I’d only realized this was not necessarily the only image of a feminist when I was asked a very simple question: “What book character are you most like?”

Immediately, I thought of all the strong female characters I looked up to: Elizabeth Bennet, Annabeth Chase (yes, the Percy Jackson series was my life in middle school), Ma Joad, Scout Finch, Minny Jackson, and Dido.

I remembered them for the loudness and I equated that with strength. Perhaps I was just remembering the wrong characters, but doesn’t it say something that in that moment the only strong female characters I could think of were extroverted ones? Like how does Elizabeth just come up with that and SAY it?

It was only later that I thought of the more introverted Aibileen Clark, Jane Bennet, Katniss Everdeen, and Mariam (from A Thousand Splendid Suns).

This was an eye-opening realization for me. Introverted characters and people, in general, can have personalities and can be amazing leaders, fighters, and thinkers. I decided I could be myself and did not have to have a certain look or voice to fight for the things I felt I had to fight for.

This was further ingrained in me in a moment last year at the DNC. Khizr Khan gave a speech about his veteran son, the Constitution, and Donald Trump’s proposed policies. Meanwhile, his wife, Ghazala Khan stood beside him.

Later, when Trump was asked about this speech, he said, “If you look at his wife, she was standing there. She had nothing to say. She probably — maybe she wasn’t allowed to have anything to say. You tell me.”

[bctt tweet=”Quiet is not the same as being silenced, and strong is not the same as loud.” username=”wearethetempest”]

I empathized and identified with Ghazala Khan. As evidenced by Trump’s interpretation, the introverted feminist idea is made more complicated when you’re constantly told your religion oppresses you. That oppressed image is the default, and, unless you’re actively combating it, you will be labeled as such.

Couldn’t we allow Khan the right to be silent instead of being forced to talk about the painful matter of her son’s death? What did she have to do to prove she was not oppressed?

A feminist can be a stay-at-home mom, be awful at comebacks, and wear collared dresses.

For me, a feminist can be quiet.

Quiet is not the same as being silenced, and strong is not the same as loud. Just because I am introverted does not mean I will not be vocal. In fact, expect me to be vocal when I see injustice, but expect me to express it differently than an extrovert would.


Plenty loud without saying a thing.

I am not your typical image of a feminist, but don’t mistake me for anything other than exactly that.

Love Life Stories

When I finally decided to show the world my real self, I was terrified nobody would like me

I’ve always been a pretty bubbly, positive, happy-go-lucky sort of gal – to the outside world. However, up until around a year ago, I felt like I was living in conflict with myself. I would be smiling and joking around with friends and family, but when I was alone with myself, I would become my own worst enemy.

It pretty much started when I graduated from college and moved back home. The transition was difficult for me. I missed my roommates and didn’t realize how much my happiness had depended on being surrounded by friends.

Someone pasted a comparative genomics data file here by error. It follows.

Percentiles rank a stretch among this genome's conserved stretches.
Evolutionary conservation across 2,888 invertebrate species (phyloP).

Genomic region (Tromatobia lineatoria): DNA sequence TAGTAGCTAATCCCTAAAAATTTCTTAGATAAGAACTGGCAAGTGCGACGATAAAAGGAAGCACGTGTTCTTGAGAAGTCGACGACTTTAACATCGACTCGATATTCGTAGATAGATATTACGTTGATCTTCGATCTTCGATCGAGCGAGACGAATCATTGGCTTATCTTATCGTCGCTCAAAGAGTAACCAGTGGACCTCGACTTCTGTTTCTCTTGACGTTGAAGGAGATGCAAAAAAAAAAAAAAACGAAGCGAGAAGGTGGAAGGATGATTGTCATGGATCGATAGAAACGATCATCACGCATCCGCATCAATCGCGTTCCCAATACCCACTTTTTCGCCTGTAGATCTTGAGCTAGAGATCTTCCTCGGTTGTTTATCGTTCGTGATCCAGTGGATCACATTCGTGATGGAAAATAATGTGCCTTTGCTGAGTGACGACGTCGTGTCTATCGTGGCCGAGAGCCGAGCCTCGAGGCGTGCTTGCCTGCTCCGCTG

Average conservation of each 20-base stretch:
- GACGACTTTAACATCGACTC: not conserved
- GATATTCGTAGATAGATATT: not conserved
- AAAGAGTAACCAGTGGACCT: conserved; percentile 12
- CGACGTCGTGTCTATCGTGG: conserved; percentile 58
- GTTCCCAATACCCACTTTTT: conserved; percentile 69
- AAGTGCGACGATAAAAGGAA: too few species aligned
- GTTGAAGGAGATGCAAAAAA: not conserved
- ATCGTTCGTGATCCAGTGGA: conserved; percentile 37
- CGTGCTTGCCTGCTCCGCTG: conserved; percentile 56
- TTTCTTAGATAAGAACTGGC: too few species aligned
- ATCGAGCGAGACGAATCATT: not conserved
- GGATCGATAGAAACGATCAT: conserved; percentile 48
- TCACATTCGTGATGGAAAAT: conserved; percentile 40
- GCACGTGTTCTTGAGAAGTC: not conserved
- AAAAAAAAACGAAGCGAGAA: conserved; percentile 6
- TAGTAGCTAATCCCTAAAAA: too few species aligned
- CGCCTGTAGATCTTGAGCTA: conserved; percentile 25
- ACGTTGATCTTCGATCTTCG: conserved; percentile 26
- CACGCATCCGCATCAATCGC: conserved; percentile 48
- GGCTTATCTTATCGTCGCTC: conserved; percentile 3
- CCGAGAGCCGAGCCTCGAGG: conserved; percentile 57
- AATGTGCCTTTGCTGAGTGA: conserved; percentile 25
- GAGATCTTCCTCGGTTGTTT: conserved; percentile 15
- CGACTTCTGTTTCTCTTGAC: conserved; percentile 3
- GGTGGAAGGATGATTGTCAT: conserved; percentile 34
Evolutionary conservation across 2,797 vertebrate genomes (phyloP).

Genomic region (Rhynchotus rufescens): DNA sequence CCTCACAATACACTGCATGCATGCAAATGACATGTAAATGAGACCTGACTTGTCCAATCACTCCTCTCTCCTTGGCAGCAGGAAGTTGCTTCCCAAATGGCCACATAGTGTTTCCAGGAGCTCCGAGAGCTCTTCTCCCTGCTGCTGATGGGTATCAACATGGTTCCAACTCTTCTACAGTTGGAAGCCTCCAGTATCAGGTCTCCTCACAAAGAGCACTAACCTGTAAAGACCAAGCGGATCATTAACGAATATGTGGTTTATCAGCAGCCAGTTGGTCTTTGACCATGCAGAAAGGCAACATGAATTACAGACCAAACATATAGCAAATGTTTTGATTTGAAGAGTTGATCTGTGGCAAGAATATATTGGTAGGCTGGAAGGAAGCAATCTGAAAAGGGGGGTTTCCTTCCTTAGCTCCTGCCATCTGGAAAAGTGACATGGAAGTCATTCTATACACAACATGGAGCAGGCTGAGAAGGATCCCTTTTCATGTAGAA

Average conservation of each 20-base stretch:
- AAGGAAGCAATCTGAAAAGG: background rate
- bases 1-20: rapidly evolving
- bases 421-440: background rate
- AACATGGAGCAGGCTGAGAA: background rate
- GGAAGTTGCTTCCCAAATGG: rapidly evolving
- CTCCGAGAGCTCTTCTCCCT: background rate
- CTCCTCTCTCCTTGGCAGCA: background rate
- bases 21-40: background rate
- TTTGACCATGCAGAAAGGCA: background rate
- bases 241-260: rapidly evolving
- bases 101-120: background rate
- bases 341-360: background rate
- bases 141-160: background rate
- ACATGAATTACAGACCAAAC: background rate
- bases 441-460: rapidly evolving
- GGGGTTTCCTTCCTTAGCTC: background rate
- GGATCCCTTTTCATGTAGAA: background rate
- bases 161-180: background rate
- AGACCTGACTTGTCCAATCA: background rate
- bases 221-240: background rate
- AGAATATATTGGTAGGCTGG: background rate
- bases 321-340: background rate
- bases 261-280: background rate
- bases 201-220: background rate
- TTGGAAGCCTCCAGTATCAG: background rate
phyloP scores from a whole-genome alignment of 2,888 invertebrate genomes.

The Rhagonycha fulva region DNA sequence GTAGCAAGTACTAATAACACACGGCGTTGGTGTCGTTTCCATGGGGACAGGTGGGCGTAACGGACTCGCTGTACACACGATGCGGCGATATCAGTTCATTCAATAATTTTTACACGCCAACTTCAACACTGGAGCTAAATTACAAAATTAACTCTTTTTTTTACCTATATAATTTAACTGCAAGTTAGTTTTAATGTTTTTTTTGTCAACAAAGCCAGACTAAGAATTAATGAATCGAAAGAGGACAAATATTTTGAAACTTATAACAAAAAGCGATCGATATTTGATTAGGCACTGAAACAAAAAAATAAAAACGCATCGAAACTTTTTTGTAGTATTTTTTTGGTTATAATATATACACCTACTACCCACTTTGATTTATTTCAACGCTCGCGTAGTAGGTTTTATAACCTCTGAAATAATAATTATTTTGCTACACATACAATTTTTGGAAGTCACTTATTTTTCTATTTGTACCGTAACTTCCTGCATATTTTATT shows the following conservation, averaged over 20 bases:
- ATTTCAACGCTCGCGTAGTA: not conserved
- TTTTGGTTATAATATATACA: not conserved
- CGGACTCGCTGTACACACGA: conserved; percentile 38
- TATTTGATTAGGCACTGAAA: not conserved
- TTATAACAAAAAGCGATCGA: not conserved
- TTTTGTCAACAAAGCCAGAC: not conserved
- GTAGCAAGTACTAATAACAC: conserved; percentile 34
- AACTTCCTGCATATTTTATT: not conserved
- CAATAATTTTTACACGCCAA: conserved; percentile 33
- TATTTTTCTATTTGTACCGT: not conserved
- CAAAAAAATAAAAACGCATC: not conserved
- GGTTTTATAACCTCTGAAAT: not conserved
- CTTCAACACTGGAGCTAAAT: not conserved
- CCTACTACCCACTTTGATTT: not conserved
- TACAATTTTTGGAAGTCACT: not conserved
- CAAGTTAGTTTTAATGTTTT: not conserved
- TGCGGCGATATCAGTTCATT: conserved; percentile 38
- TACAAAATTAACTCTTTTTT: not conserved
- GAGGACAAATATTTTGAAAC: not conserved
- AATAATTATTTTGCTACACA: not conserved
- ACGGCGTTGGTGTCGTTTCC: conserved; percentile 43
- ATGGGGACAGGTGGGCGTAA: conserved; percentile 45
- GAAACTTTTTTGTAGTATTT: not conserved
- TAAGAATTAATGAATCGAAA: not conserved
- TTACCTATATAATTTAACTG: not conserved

Around that time I developed this fear that if I showed my authentic self to others, I would not be accepted or loved.

I thought that if I showed my “negative” emotions, people would want to stay away from me. I created a double standard for myself; if someone opened up to me I thought they were brave, and yet if I opened up to someone else it was an act of weakness.

These irrational beliefs felt like the truth to me. I realize now that it’s actually the opposite; showing vulnerabilities is what brings me closer to my loved ones.

I began to have such high expectations of myself. In order to be the best daughter, cousin, niece, friend, employee, etc. I had to hide my true self. While my intentions were good, they were causing a lot of damage in the self-esteem department. In order to avoid displeasing the people in my life, I ended up disliking who I was.

I had some trustworthy loved ones who I felt like I could be a hot mess in front of, but at the end of the day, the person I was stuck with 24/7 was myself.

I don’t remember the exact moment, but a point came when I finally decided I would break this cycle of self-loathing- even if it meant facing the darkest and scariest emotions. I realized that you could be surrounded by all the loving family and friends in the world, but if you don’t love yourself, then nothing will feel good enough.

I began going to therapy. I reconnected with my faith and begged God to help me learn how to help myself. I journaled about my feelings and began to look at them with compassion rather than criticism.

I created a box of letters, notes, and anything positive that loved ones had given me over the years. Whenever I felt low, I would turn to the box and go through it, reminding myself that I made a difference in these people’s lives.

I went on retreats. I got involved in my community. I basically forced myself to do the things that I knew would make me feel fulfilled.

And that’s when little miracles began to take place in my life. I was nominated by a lovely author, Tami Shaikh, to be a part of a South Asian Women Leadership Retreat, where I met incredibly successful women who got deep and personal. Through this, I was able to break free from the illusion that I was alone. I also began to find life-changing books, YouTube videos, quotes, and mentors who believed in me.

It’s not considered cool to talk about your self-doubts and insecurities, but I believe that when we avoid these types of conversations, we miss out on valuable opportunities to truly connect with others.